Supporters of ousted Myanmar leader Aung San Suu Kyi clashed with police on Friday as hundreds of thousands joined nationwide pro-democracy demonstrations in defiance of the junta's call to halt mass gatherings.
The United Nations human rights office said more than 350 people, including officials, activists and monks, have been arrested in Myanmar since the Feb. 1 military coup, including some who face criminal charges on "dubious grounds".
The UN rights investigator for Myanmar told a special session of the Human Rights Council in Geneva that there were "growing reports, photographic evidence" that security forces have used live ammunition against protesters, in violation of international law.
Myint Thu, Myanmar's ambassador to the UN in Geneva, told the session that Myanmar did not want "to stall the nascent democratic transition in the country," and would continue international cooperation.
Friday's mostly peaceful protests were the biggest so far, and came a day after Washington imposed sanctions on generals who led the takeover.
Three people were wounded when police fired rubber bullets to break up a crowd of tens of thousands in the southeastern city of Mawlamyine, a Myanmar Red Cross official told Reuters.
Footage broadcast by Radio Free Asia showed police charging at protesters, grabbing one and smashing him in the head. Stones were then thrown at police before the shots were fired.
"Three got shot – one woman in the womb, one man on his cheek and one man on his arm," said Myanmar Red Cross official Kyaw Myint, who witnessed the clash.
Several people in Mawlamyine were arrested but later released when a thousands-strong crowd stood outside the police station and demanded they be freed, according to live footage broadcast by Radio Free Asia.
Doctors have said they do not expect a 19-year-old woman shot during a protest in the capital Naypyitaw on Tuesday to survive. She was hit in the head with a live round fired by police, witnesses said.
In the biggest city Yangon on Friday, hundreds of doctors in white duty coats and scrubs marched past the golden Shwedagon pagoda, the country's holiest Buddhist site, while in another part of town, football fans wearing team kits marched with humorous placards denouncing the military.
Other demonstrations took place in Naypyitaw, the coastal town of Dawei, and in Myitkyina, the capital of northern Kachin state, where young men played rap music and staged a dance-off.
Social media giant Facebook said it would cut the visibility of content run by Myanmar's military, saying they had "continued to spread misinformation" after seizing power.
Call for 'More Actions'
As Washington announced sanctions, European Union lawmakers called on Thursday for action from their countries and Britain said it was considering measures to punish the coup leaders.
Supporters of Suu Kyi's National League for Democracy (NLD) welcomed the U.S. sanctions but said tougher action was needed.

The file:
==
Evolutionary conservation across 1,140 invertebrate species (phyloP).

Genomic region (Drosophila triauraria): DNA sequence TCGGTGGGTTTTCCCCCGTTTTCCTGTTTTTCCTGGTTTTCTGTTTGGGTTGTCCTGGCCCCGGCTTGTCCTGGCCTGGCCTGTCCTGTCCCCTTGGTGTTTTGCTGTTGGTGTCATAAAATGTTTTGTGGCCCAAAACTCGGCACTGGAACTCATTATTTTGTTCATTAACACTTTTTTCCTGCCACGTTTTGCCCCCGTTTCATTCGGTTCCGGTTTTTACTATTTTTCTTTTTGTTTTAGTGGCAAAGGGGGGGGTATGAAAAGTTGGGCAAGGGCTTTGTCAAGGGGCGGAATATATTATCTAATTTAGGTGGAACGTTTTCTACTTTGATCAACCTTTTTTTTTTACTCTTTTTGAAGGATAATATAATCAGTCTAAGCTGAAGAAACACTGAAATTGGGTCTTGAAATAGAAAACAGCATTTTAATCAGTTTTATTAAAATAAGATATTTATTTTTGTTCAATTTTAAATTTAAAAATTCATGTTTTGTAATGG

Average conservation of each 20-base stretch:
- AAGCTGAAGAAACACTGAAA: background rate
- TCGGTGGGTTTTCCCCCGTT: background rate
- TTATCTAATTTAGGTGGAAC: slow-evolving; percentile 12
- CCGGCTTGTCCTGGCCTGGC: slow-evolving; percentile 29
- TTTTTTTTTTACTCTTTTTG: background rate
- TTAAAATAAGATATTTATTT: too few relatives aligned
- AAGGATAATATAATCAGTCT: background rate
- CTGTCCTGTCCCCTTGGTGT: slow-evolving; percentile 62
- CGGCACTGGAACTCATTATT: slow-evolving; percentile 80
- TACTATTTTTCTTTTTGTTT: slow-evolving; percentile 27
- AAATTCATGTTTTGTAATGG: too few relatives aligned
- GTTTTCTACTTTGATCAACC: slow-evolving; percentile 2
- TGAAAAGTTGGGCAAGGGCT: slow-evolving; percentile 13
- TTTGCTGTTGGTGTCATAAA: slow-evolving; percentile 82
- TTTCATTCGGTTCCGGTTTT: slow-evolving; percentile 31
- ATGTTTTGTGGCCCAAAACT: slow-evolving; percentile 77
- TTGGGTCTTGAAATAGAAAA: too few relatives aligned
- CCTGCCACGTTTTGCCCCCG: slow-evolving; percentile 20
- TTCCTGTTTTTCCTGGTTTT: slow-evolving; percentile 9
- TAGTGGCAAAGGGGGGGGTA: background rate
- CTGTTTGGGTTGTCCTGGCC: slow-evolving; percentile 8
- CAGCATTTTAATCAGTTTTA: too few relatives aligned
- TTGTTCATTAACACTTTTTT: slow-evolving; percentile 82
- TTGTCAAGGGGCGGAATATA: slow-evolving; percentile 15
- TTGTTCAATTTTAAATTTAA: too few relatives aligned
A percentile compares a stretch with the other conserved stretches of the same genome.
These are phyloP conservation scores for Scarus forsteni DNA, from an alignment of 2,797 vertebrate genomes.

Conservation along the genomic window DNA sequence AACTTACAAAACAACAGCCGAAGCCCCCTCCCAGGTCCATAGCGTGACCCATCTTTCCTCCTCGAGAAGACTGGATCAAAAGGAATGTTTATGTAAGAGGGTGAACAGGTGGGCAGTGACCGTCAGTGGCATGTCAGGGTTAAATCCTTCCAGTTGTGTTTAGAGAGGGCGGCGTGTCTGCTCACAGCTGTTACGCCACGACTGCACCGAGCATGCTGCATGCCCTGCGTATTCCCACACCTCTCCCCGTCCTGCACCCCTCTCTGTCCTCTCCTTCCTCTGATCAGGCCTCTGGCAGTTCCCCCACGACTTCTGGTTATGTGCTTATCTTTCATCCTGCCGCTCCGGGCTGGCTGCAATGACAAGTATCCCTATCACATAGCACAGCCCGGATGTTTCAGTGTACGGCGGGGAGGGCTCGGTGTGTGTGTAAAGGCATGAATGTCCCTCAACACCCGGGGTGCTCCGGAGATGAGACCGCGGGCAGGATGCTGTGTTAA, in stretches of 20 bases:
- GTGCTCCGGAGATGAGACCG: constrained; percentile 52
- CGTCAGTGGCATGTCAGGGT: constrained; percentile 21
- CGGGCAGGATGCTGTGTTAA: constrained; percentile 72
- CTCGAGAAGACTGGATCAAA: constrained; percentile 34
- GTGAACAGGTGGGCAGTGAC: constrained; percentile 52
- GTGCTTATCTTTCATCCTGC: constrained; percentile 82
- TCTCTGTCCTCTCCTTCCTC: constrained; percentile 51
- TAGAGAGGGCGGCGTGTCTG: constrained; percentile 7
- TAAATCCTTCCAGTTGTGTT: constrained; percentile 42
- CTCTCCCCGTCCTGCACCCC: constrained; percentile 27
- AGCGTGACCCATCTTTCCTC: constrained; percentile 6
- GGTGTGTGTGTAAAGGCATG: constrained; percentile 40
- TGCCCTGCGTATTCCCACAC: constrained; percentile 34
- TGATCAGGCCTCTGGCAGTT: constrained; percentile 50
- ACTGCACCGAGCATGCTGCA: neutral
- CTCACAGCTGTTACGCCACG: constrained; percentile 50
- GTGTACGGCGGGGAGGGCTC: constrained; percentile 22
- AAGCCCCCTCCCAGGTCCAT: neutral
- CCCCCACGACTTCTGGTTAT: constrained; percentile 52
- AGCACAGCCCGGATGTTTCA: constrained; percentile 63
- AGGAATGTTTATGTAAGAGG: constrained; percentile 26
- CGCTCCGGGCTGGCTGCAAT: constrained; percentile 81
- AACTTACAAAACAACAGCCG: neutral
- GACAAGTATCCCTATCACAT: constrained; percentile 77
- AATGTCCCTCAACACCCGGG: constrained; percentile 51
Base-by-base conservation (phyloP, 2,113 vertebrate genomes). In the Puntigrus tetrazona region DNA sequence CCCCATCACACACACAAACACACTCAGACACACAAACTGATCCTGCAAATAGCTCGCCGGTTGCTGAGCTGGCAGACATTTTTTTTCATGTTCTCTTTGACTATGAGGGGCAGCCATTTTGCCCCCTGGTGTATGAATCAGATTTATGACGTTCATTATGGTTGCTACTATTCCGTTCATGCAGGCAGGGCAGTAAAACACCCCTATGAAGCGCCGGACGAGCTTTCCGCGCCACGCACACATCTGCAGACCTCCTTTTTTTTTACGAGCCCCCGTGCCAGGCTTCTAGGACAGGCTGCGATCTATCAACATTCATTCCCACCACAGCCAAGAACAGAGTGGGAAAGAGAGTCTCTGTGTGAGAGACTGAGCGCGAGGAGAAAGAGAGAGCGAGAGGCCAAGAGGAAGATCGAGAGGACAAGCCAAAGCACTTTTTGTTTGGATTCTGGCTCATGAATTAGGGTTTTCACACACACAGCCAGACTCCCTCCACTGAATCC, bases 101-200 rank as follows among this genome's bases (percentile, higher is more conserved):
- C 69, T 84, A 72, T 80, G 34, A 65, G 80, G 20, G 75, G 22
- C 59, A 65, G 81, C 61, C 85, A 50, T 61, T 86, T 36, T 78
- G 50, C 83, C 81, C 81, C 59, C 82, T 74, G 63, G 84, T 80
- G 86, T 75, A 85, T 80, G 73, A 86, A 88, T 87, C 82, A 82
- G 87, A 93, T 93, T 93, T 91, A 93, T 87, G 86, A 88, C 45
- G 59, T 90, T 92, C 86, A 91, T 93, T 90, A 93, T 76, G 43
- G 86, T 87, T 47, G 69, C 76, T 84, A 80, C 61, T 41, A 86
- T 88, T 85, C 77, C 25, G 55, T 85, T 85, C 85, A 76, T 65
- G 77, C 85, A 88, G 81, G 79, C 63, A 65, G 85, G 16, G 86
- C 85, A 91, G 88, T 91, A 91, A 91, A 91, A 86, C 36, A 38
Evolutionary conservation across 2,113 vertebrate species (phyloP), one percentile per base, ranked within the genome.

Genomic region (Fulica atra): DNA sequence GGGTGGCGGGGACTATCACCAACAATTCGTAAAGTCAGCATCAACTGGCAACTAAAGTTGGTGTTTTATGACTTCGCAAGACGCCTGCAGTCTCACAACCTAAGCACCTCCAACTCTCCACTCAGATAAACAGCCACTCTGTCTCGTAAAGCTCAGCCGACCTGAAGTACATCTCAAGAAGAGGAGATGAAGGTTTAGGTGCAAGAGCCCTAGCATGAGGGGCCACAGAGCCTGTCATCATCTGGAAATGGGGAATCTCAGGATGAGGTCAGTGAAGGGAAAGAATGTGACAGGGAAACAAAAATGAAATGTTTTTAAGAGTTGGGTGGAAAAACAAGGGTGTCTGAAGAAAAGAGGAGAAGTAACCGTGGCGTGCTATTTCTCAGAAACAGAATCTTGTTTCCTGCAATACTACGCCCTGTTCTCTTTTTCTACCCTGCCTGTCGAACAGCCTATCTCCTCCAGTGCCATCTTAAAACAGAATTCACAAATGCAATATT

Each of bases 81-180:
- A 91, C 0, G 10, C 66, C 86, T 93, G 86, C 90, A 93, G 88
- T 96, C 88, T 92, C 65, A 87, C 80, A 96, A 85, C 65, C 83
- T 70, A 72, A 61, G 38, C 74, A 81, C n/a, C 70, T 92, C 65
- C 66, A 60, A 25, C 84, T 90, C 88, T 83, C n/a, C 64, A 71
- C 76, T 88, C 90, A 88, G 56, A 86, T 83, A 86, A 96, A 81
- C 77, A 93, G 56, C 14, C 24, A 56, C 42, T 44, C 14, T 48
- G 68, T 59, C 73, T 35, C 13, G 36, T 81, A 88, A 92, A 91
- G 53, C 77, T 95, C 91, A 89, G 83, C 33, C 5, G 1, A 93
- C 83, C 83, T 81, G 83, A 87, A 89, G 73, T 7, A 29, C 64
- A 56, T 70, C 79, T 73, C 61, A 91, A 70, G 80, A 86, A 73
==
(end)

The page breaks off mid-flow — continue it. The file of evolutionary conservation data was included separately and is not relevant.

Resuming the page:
"We are hoping for more actions than this as we are suffering every day and night of the military coup here in Myanmar, " Suu Kyi supporter Moe Thal, 29, told Reuters.
Myint Thu, Myanmar's ambassador to the UN in Geneva, told the special council session that his government wanted "better understanding of the prevailing situation in the country, and constructive engagement and cooperation from the international community."
"We do not want to stall the nascent democratic transition in the country," he said.
The coup has prompted the biggest demonstrations since a 2007 "Saffron Revolution" that ultimately became a step toward the democratic change that has now been halted.
Friday's protests marked the seventh consecutive day of protests, including one on Thursday outside the Chinese embassy where NLD supporters accused Beijing of backing the junta, something China has denied.
Security forces carried out more arrests overnight Thursday.
The junta remitted the sentences of more than 23,000 prisoners on Friday, saying the move was consistent with "establishing a new democratic state with peace, development and discipline" and would "please the public".
The Frontier Myanmar news magazine reported the prisoners given amnesty included four supporters of a gunman who shot dead a prominent Suu Kyi ally and constitutional lawyer in 2017.
The protests have revived memories of almost half a century of direct army rule, punctuated by bloody crackdowns, until the military began relinquishing some power in 2011.
Suu Kyi, who spent nearly 15 years under house arrest under previous juntas and won the Nobel Peace Prize in 1991 for her democracy struggle, remains hugely popular despite damage to her international reputation over the plight of the Rohingya minority.
The generals have promised to stick to the 2008 constitution and hand over power after elections, but on Friday the junta said it would "work for the emergence of a constitution that is in alignment and harmony with the Democratic Federal Union".
No date has yet been set for elections.